You are invited to attend a panel discussion on the right to water on 22 March 2019 at the Drostdy Lawns at 12:00. The panel will consist of Mzukisi Mpahlwa, the Grahamstown Mayor, Portia Makhanya the Provincial Head of the Water and Sanitation Department, Dr Nosi Ngqwala Rhodes University lecturer at the Pharmacy Department and David Gwapedza (PhD, Hydrology), at the Institute for Water Research. “The human right to water is indispensable for leading a life in human dignity. It is a prerequisite for the realization of other human rights (United Nations,November 2002). What is the responsibility of citizens in the pursuit of the realization of the right to clean water?
Human rights are rights that everyone must enjoy, by the mere fact that they are human. These rights are absolute and cannot be taken away. Given that human rights are not equally and equitably accessible to all members of South Africa society, are they at all a meaningful premise on which to build a nation. Join us for a panel discussion to consider human rights and what they mean to South African citizens. The Panel discussion will include Seth Mazibuko, the Chancelor of the June 16 Youth Development Foundation and prominent leader in the June 16 1976 uprising, Londiwe Mntambo, MA candidate at the Politics and International Studies at Rhodes University and Nkosinathi Mzolo, Law lecturer at Rhodes University with MA (Law) from UKZN.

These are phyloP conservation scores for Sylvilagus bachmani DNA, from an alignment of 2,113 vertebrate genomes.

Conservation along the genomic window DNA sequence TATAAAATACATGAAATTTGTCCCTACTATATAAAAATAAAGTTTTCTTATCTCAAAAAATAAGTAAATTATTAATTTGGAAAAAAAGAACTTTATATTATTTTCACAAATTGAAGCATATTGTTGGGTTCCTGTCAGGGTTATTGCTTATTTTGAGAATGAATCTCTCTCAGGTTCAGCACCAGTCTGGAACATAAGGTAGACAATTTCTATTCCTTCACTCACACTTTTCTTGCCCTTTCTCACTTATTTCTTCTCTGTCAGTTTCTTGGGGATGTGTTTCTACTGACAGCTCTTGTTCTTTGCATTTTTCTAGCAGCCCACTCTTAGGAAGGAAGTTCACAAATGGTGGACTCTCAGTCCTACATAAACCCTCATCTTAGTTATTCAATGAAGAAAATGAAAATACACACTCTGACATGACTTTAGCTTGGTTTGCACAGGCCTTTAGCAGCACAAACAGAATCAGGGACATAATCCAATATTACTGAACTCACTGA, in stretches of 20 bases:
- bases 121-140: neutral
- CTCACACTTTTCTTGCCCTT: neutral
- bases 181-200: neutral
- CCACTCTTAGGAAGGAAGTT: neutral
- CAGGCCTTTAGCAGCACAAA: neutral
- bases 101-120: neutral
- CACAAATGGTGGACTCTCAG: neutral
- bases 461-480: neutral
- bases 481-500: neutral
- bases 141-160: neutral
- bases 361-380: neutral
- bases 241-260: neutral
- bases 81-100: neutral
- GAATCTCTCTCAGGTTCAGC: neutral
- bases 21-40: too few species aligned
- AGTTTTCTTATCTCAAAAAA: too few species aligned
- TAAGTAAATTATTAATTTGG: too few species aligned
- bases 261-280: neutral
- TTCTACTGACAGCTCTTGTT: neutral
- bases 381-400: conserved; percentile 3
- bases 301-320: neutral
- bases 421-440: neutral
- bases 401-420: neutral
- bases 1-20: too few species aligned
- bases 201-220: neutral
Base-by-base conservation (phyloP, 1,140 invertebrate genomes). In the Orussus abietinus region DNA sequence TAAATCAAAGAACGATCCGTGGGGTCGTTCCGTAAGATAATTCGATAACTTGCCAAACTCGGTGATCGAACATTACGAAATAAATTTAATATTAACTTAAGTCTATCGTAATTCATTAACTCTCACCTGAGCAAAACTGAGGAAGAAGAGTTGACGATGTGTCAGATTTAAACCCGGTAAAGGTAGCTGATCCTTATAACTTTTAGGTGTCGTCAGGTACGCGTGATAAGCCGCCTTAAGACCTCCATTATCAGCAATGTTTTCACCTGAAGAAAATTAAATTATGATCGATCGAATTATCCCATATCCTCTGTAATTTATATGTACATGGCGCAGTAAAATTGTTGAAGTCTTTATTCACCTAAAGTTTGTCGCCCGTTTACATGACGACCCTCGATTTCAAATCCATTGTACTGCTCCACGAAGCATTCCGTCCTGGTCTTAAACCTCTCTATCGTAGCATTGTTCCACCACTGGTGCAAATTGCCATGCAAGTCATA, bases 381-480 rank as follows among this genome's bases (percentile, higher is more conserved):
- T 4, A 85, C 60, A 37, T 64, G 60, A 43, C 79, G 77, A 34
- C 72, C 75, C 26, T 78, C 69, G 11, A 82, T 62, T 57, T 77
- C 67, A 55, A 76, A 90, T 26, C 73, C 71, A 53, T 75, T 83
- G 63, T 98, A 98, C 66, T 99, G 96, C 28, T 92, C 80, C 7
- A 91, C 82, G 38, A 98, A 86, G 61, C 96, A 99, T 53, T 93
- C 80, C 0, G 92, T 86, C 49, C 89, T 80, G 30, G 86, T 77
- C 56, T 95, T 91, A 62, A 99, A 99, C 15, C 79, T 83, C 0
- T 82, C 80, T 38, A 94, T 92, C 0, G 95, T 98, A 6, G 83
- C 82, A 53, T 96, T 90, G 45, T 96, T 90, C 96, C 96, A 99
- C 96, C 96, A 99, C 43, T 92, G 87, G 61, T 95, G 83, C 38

The Equity and Institutional Culture office will be hosting Advocate Tembeka Ngcukaitobi as he gives a talk on ‘The Land Issue and the Birth of Constitutionalism’ on 12 April 2018 at the Eden Grove Blue venue ,Rhodes University at 18:30pm.
Envisioning and Institution Transformed
Another university is possible: uneven and combined processes to decolonize the university worldwide
The Westernized university is now a global phenomenon and its main driving forces are, more than ever, university capitalism and university colonialism. They produce as much homogenization as segmentation and differentiation between countries and inside each country. Decolonizing the university is therefore a very complex process. Guided by the epistemologies of the south, it will proceed by combining different processes and strategies in the global north and in the global south
Through filmed lessons in a variety of classrooms and interviews, including with PRAESA founder Neville Alexander, this documentary shows the importance of the mother tongue education and is as relevant today as it was when it was produced in 2004.